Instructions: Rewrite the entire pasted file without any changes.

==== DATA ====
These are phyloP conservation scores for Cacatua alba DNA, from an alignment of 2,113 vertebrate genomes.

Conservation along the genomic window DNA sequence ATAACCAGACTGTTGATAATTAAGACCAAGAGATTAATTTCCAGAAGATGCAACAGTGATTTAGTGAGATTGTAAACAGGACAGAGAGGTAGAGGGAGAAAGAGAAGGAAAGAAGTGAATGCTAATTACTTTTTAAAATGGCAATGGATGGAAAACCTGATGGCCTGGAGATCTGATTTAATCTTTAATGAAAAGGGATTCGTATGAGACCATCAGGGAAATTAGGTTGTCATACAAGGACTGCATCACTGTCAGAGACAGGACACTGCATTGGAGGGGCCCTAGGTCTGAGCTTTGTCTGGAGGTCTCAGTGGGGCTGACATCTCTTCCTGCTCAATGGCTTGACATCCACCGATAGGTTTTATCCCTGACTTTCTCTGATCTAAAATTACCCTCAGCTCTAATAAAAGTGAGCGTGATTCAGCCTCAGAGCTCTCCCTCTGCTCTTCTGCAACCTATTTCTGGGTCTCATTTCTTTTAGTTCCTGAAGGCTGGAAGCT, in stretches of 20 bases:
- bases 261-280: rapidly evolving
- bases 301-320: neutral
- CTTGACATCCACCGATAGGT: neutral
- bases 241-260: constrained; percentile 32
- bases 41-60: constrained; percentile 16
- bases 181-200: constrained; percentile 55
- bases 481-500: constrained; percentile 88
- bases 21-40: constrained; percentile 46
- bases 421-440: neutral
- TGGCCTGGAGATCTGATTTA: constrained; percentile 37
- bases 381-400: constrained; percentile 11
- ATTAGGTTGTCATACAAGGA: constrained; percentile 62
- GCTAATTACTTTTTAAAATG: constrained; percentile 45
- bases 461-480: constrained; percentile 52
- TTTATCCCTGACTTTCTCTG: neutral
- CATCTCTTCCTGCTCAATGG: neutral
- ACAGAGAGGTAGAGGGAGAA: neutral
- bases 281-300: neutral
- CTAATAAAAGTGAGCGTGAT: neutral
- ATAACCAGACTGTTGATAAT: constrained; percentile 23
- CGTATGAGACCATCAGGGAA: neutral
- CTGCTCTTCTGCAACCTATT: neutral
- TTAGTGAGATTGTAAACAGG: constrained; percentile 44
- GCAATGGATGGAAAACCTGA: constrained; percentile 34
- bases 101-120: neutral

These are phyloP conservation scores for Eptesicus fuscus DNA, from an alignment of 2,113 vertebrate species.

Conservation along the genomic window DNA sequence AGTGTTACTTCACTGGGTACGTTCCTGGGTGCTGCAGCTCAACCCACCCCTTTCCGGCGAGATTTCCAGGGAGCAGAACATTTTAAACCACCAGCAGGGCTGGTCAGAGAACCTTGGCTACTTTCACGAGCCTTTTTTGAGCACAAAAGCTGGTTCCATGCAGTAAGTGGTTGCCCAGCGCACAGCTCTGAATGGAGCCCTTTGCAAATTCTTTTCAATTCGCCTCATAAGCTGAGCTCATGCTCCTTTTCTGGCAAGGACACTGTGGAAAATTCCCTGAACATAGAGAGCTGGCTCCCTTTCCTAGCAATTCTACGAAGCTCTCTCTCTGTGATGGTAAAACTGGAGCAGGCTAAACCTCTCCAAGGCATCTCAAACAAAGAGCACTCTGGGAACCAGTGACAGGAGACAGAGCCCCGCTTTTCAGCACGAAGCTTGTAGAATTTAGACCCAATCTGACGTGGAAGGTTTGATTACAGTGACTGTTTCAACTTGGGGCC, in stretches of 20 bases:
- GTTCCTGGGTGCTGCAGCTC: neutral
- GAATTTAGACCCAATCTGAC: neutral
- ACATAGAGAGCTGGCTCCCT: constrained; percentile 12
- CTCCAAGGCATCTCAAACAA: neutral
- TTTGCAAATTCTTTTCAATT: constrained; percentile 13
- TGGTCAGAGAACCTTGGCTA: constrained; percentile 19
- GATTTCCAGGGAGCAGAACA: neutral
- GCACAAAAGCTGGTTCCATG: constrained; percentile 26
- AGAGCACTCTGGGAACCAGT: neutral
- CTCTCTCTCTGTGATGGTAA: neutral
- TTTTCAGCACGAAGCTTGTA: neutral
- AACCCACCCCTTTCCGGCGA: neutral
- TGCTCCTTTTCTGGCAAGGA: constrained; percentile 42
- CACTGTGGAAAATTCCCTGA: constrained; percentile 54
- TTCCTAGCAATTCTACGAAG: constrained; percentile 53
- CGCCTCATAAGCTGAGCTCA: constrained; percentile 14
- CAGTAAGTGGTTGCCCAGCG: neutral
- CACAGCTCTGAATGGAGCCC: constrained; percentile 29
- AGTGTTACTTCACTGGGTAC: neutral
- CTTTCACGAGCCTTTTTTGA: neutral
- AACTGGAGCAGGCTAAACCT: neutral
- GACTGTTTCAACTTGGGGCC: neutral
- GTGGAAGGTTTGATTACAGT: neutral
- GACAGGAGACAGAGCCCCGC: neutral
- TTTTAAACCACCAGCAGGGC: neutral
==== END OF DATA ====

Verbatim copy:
These are phyloP conservation scores for Cacatua alba DNA, from an alignment of 2,113 vertebrate genomes.

Conservation along the genomic window DNA sequence ATAACCAGACTGTTGATAATTAAGACCAAGAGATTAATTTCCAGAAGATGCAACAGTGATTTAGTGAGATTGTAAACAGGACAGAGAGGTAGAGGGAGAAAGAGAAGGAAAGAAGTGAATGCTAATTACTTTTTAAAATGGCAATGGATGGAAAACCTGATGGCCTGGAGATCTGATTTAATCTTTAATGAAAAGGGATTCGTATGAGACCATCAGGGAAATTAGGTTGTCATACAAGGACTGCATCACTGTCAGAGACAGGACACTGCATTGGAGGGGCCCTAGGTCTGAGCTTTGTCTGGAGGTCTCAGTGGGGCTGACATCTCTTCCTGCTCAATGGCTTGACATCCACCGATAGGTTTTATCCCTGACTTTCTCTGATCTAAAATTACCCTCAGCTCTAATAAAAGTGAGCGTGATTCAGCCTCAGAGCTCTCCCTCTGCTCTTCTGCAACCTATTTCTGGGTCTCATTTCTTTTAGTTCCTGAAGGCTGGAAGCT, in stretches of 20 bases:
- bases 261-280: rapidly evolving
- bases 301-320: neutral
- CTTGACATCCACCGATAGGT: neutral
- bases 241-260: constrained; percentile 32
- bases 41-60: constrained; percentile 16
- bases 181-200: constrained; percentile 55
- bases 481-500: constrained; percentile 88
- bases 21-40: constrained; percentile 46
- bases 421-440: neutral
- TGGCCTGGAGATCTGATTTA: constrained; percentile 37
- bases 381-400: constrained; percentile 11
- ATTAGGTTGTCATACAAGGA: constrained; percentile 62
- GCTAATTACTTTTTAAAATG: constrained; percentile 45
- bases 461-480: constrained; percentile 52
- TTTATCCCTGACTTTCTCTG: neutral
- CATCTCTTCCTGCTCAATGG: neutral
- ACAGAGAGGTAGAGGGAGAA: neutral
- bases 281-300: neutral
- CTAATAAAAGTGAGCGTGAT: neutral
- ATAACCAGACTGTTGATAAT: constrained; percentile 23
- CGTATGAGACCATCAGGGAA: neutral
- CTGCTCTTCTGCAACCTATT: neutral
- TTAGTGAGATTGTAAACAGG: constrained; percentile 44
- GCAATGGATGGAAAACCTGA: constrained; percentile 34
- bases 101-120: neutral

These are phyloP conservation scores for Eptesicus fuscus DNA, from an alignment of 2,113 vertebrate species.

Conservation along the genomic window DNA sequence AGTGTTACTTCACTGGGTACGTTCCTGGGTGCTGCAGCTCAACCCACCCCTTTCCGGCGAGATTTCCAGGGAGCAGAACATTTTAAACCACCAGCAGGGCTGGTCAGAGAACCTTGGCTACTTTCACGAGCCTTTTTTGAGCACAAAAGCTGGTTCCATGCAGTAAGTGGTTGCCCAGCGCACAGCTCTGAATGGAGCCCTTTGCAAATTCTTTTCAATTCGCCTCATAAGCTGAGCTCATGCTCCTTTTCTGGCAAGGACACTGTGGAAAATTCCCTGAACATAGAGAGCTGGCTCCCTTTCCTAGCAATTCTACGAAGCTCTCTCTCTGTGATGGTAAAACTGGAGCAGGCTAAACCTCTCCAAGGCATCTCAAACAAAGAGCACTCTGGGAACCAGTGACAGGAGACAGAGCCCCGCTTTTCAGCACGAAGCTTGTAGAATTTAGACCCAATCTGACGTGGAAGGTTTGATTACAGTGACTGTTTCAACTTGGGGCC, in stretches of 20 bases:
- GTTCCTGGGTGCTGCAGCTC: neutral
- GAATTTAGACCCAATCTGAC: neutral
- ACATAGAGAGCTGGCTCCCT: constrained; percentile 12
- CTCCAAGGCATCTCAAACAA: neutral
- TTTGCAAATTCTTTTCAATT: constrained; percentile 13
- TGGTCAGAGAACCTTGGCTA: constrained; percentile 19
- GATTTCCAGGGAGCAGAACA: neutral
- GCACAAAAGCTGGTTCCATG: constrained; percentile 26
- AGAGCACTCTGGGAACCAGT: neutral
- CTCTCTCTCTGTGATGGTAA: neutral
- TTTTCAGCACGAAGCTTGTA: neutral
- AACCCACCCCTTTCCGGCGA: neutral
- TGCTCCTTTTCTGGCAAGGA: constrained; percentile 42
- CACTGTGGAAAATTCCCTGA: constrained; percentile 54
- TTCCTAGCAATTCTACGAAG: constrained; percentile 53
- CGCCTCATAAGCTGAGCTCA: constrained; percentile 14
- CAGTAAGTGGTTGCCCAGCG: neutral
- CACAGCTCTGAATGGAGCCC: constrained; percentile 29
- AGTGTTACTTCACTGGGTAC: neutral
- CTTTCACGAGCCTTTTTTGA: neutral
- AACTGGAGCAGGCTAAACCT: neutral
- GACTGTTTCAACTTGGGGCC: neutral
- GTGGAAGGTTTGATTACAGT: neutral
- GACAGGAGACAGAGCCCCGC: neutral
- TTTTAAACCACCAGCAGGGC: neutral